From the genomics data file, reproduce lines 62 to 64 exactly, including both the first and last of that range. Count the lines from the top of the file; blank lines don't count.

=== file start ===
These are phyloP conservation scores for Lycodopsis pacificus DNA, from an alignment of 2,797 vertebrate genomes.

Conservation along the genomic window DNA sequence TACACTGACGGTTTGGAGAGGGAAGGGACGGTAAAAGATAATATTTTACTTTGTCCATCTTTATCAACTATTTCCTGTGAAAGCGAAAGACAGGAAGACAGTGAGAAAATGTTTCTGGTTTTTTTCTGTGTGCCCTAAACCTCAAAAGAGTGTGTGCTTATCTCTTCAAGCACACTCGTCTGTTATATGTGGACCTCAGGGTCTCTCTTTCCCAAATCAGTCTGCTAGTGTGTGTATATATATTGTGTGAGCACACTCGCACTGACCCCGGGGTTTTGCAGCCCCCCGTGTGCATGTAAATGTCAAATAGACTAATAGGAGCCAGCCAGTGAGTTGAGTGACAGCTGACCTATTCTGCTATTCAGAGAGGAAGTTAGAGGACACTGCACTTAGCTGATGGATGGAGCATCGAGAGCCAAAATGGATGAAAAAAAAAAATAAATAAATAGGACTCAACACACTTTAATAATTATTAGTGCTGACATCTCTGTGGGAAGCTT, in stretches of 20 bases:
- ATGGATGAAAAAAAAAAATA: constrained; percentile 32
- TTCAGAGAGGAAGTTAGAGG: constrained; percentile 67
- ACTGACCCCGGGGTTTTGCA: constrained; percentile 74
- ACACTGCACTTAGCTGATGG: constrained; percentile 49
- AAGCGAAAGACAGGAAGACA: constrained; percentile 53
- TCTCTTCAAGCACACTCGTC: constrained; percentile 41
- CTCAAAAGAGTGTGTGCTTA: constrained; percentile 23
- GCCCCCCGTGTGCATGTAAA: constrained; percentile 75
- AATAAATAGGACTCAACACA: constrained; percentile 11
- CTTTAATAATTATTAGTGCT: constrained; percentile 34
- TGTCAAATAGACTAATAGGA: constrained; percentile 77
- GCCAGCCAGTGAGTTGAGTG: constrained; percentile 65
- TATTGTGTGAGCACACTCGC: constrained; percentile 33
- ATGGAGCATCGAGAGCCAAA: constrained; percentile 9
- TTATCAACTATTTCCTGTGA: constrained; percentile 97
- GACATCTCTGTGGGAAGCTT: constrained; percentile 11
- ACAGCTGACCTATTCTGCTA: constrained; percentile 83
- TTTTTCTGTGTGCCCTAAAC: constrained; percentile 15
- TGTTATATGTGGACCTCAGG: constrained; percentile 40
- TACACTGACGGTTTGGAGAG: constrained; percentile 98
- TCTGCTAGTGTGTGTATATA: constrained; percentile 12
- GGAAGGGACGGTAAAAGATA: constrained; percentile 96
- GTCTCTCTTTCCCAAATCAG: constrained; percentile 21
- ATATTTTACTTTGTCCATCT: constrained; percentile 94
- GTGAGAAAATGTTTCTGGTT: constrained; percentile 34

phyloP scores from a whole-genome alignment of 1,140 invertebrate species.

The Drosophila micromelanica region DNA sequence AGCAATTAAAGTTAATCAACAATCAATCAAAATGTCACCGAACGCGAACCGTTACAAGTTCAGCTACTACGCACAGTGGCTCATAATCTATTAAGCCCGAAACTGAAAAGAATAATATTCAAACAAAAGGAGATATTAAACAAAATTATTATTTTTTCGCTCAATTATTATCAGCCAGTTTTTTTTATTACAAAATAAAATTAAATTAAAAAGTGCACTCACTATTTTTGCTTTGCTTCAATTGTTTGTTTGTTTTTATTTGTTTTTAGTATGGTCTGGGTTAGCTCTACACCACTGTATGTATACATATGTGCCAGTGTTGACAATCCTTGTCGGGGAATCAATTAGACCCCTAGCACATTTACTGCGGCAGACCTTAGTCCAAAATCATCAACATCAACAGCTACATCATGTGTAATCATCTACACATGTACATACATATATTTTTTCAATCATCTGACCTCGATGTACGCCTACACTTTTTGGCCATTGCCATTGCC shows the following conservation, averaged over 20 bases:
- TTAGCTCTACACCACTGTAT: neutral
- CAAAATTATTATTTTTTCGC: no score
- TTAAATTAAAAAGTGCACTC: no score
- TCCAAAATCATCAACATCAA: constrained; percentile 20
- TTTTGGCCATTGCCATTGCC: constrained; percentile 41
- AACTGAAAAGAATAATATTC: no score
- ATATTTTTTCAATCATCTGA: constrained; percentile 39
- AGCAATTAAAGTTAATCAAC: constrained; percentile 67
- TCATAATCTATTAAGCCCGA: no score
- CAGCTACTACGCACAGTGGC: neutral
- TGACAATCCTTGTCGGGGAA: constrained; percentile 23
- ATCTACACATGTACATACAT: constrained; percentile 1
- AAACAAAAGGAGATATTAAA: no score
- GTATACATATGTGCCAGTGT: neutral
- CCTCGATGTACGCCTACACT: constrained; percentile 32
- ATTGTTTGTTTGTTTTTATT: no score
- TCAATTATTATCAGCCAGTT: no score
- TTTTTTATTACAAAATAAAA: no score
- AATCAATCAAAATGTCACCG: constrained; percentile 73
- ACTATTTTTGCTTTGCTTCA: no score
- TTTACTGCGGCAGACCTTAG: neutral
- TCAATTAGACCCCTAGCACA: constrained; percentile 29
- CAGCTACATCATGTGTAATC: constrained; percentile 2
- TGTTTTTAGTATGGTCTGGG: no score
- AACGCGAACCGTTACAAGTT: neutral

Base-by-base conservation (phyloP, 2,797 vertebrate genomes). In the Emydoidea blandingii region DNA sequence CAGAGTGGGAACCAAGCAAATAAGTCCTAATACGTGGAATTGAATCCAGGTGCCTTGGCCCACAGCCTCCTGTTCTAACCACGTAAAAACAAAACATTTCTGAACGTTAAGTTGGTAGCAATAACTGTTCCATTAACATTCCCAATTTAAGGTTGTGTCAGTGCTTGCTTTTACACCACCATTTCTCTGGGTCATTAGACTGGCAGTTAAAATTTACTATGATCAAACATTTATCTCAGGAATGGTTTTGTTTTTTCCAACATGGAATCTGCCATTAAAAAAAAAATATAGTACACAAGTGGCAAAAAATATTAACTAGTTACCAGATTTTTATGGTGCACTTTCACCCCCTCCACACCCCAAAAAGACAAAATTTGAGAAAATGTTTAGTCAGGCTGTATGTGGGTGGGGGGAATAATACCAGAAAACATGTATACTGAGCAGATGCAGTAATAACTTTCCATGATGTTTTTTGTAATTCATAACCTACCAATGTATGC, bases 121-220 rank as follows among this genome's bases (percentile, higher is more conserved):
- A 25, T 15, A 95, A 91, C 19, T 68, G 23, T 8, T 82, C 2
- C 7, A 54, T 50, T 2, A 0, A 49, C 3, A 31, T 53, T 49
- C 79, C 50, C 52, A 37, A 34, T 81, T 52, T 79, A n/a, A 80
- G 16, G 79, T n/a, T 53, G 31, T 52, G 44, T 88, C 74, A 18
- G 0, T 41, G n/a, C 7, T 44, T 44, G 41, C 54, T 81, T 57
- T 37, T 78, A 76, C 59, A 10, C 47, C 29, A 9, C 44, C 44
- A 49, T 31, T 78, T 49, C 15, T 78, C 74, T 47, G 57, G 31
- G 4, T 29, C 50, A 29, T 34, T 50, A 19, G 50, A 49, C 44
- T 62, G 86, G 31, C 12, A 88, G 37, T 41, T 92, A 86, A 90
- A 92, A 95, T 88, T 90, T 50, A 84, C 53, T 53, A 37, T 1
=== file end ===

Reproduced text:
- A 49, T 31, T 78, T 49, C 15, T 78, C 74, T 47, G 57, G 31
- G 4, T 29, C 50, A 29, T 34, T 50, A 19, G 50, A 49, C 44
- T 62, G 86, G 31, C 12, A 88, G 37, T 41, T 92, A 86, A 90